Last year in Argentina, P&G's marketing executives found themselves facing both a struggling economy and the sudden need to match a 30% price cut in laundry detergents by rival Unilever. To slash costs quickly, the team turned to counterparts in product supply within the company's manufacturing, engineering and logistics operation. Jim McGinnis, marketing director for fabric and home care in Argentina, described the process as "marketing marrying product supply for money."
Internally dubbed FIRE, for "Fueling Investment via Reallocation of Expenses," the software program helped P&G trim $13 million in wasted marketing expenses, or 33% of its marketing budget for laundry detergent in Argentina during the fiscal year ended June 30. Of that amount, $4 million was re-invested in extra weeks of advertising and sampling of Ariel detergent. Company-wide, FIRE has now saved $80 million, of which more than $20 million has been re-invested in advertising, said Bruce Byrnes, P&G co-chairman and president, global health and beauty.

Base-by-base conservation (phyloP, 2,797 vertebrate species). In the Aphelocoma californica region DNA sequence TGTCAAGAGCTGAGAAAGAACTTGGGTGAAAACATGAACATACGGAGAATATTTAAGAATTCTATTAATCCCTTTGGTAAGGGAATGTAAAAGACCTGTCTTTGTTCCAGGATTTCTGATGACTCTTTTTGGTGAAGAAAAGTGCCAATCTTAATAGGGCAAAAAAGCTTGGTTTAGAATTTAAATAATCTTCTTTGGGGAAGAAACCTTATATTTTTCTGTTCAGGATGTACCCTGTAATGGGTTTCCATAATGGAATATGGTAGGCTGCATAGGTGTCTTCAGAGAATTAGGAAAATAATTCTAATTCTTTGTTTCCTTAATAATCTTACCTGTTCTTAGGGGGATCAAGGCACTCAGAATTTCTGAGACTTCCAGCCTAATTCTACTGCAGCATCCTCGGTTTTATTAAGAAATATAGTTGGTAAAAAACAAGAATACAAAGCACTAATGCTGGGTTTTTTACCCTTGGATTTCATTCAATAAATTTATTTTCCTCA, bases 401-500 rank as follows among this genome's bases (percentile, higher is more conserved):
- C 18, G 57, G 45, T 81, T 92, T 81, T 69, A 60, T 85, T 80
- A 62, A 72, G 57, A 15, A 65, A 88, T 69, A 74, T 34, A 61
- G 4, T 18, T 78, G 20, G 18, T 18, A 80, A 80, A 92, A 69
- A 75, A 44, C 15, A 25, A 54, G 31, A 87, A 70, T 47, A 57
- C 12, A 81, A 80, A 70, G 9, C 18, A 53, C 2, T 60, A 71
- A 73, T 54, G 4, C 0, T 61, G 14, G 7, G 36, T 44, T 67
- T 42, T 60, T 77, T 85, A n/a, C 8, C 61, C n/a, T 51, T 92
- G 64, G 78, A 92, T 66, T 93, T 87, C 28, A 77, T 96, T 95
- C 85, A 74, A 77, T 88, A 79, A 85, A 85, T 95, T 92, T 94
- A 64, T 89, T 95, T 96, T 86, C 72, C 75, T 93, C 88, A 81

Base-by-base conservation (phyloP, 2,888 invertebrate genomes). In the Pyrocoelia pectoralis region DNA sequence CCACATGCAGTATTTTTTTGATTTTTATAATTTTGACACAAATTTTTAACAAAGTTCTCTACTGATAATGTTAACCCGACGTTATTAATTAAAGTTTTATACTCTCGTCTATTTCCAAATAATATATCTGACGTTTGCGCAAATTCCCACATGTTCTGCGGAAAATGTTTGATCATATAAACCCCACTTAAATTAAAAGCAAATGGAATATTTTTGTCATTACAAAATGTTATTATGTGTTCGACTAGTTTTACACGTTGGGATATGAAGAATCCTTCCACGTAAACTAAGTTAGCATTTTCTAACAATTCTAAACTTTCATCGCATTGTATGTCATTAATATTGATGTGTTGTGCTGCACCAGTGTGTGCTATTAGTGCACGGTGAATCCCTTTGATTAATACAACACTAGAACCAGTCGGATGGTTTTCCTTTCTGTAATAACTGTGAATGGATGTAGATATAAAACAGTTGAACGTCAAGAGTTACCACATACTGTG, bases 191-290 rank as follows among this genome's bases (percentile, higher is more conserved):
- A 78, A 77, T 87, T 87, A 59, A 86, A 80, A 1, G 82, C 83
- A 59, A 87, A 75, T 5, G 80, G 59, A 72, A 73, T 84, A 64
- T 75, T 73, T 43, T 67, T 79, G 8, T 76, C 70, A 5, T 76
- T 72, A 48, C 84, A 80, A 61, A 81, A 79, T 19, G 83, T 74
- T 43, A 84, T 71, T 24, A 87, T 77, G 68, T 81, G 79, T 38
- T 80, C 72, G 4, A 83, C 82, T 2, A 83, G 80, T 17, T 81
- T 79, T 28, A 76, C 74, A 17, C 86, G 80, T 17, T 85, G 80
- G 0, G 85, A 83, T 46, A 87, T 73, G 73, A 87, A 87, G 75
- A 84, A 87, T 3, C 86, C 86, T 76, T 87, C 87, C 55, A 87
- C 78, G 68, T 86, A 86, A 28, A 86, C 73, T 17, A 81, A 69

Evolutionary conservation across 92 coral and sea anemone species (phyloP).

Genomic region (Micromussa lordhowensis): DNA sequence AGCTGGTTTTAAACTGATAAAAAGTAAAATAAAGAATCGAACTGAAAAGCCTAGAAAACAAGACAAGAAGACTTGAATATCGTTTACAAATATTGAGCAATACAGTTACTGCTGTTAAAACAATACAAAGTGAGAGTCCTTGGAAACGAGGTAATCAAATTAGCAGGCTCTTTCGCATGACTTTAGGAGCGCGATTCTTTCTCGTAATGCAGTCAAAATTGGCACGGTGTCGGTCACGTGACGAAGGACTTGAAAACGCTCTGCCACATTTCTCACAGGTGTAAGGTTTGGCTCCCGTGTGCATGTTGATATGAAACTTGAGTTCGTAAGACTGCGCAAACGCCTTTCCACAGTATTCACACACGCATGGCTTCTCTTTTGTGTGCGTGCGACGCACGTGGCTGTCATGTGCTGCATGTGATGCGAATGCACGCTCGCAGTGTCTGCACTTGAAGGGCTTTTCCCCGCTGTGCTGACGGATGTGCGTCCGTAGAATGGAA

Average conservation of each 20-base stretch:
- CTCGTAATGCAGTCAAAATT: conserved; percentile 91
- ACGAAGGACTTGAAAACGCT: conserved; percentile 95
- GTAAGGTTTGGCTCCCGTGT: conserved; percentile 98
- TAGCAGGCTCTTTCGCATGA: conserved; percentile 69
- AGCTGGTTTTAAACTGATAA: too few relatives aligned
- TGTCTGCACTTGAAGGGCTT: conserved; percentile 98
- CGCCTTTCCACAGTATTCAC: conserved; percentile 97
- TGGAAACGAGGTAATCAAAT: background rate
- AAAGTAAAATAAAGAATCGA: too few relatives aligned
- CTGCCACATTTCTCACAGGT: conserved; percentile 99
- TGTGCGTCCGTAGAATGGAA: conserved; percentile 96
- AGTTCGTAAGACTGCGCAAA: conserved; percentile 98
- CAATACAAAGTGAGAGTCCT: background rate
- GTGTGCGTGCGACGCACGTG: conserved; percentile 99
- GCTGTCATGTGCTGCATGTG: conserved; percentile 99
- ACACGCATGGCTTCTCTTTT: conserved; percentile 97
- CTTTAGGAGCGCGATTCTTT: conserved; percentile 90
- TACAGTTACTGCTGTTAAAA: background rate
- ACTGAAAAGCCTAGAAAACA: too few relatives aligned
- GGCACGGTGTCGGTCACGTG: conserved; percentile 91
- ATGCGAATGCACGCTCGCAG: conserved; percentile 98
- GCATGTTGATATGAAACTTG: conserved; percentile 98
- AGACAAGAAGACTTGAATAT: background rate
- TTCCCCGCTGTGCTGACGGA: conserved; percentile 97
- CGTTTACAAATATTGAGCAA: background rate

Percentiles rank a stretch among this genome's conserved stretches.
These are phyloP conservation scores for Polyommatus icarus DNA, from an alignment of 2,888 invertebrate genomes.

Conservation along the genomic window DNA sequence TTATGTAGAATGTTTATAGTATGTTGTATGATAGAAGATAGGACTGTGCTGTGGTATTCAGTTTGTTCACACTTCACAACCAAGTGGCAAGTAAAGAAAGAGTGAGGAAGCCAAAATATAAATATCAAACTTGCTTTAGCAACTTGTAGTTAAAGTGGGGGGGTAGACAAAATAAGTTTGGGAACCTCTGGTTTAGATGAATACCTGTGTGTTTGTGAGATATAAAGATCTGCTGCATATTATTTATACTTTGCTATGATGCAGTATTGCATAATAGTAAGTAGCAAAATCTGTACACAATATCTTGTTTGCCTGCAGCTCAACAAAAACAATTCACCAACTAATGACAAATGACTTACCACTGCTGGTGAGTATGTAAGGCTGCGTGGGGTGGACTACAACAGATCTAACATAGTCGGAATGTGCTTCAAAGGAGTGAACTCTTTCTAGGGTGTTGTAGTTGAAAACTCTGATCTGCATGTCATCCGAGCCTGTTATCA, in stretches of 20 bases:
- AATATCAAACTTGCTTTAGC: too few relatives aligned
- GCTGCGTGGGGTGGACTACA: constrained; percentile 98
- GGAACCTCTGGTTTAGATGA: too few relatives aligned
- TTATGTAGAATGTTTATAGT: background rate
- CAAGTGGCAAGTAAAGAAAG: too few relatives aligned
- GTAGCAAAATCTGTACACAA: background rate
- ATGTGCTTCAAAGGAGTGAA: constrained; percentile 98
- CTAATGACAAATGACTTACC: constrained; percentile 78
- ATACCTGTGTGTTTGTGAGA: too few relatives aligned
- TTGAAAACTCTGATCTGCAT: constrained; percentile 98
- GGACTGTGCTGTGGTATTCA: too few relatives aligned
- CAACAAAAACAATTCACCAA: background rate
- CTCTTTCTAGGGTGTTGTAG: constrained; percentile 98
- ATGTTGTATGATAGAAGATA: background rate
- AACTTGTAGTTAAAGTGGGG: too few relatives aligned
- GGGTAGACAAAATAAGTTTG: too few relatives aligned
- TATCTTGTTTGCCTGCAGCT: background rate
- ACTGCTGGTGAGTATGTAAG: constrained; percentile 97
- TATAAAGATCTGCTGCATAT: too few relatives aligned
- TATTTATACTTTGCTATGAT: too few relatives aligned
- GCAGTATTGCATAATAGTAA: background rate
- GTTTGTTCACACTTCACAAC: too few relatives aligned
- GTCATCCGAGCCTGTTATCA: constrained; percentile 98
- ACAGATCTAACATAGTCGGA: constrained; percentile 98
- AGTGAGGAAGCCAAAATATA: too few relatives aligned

"To me it was a very creative reapplication of a new expertise we have in another area," said P&G Global Marketing Officer Jim Stengel. "We saved a lot of money and had better consumer impact, which is beautiful."
Mr. Stengel believes the new analytical tool will apply broadly to P&G's global business. "As much as we try to be efficient, there's waste in every system," he said. Already, the idea has been used to carve 50% off the cost of sampling for Head & Shoulders and Pantene hair care products in the U.S. by eliminating the least-promising target households. "We're talking about millions of dollars we've saved," he said.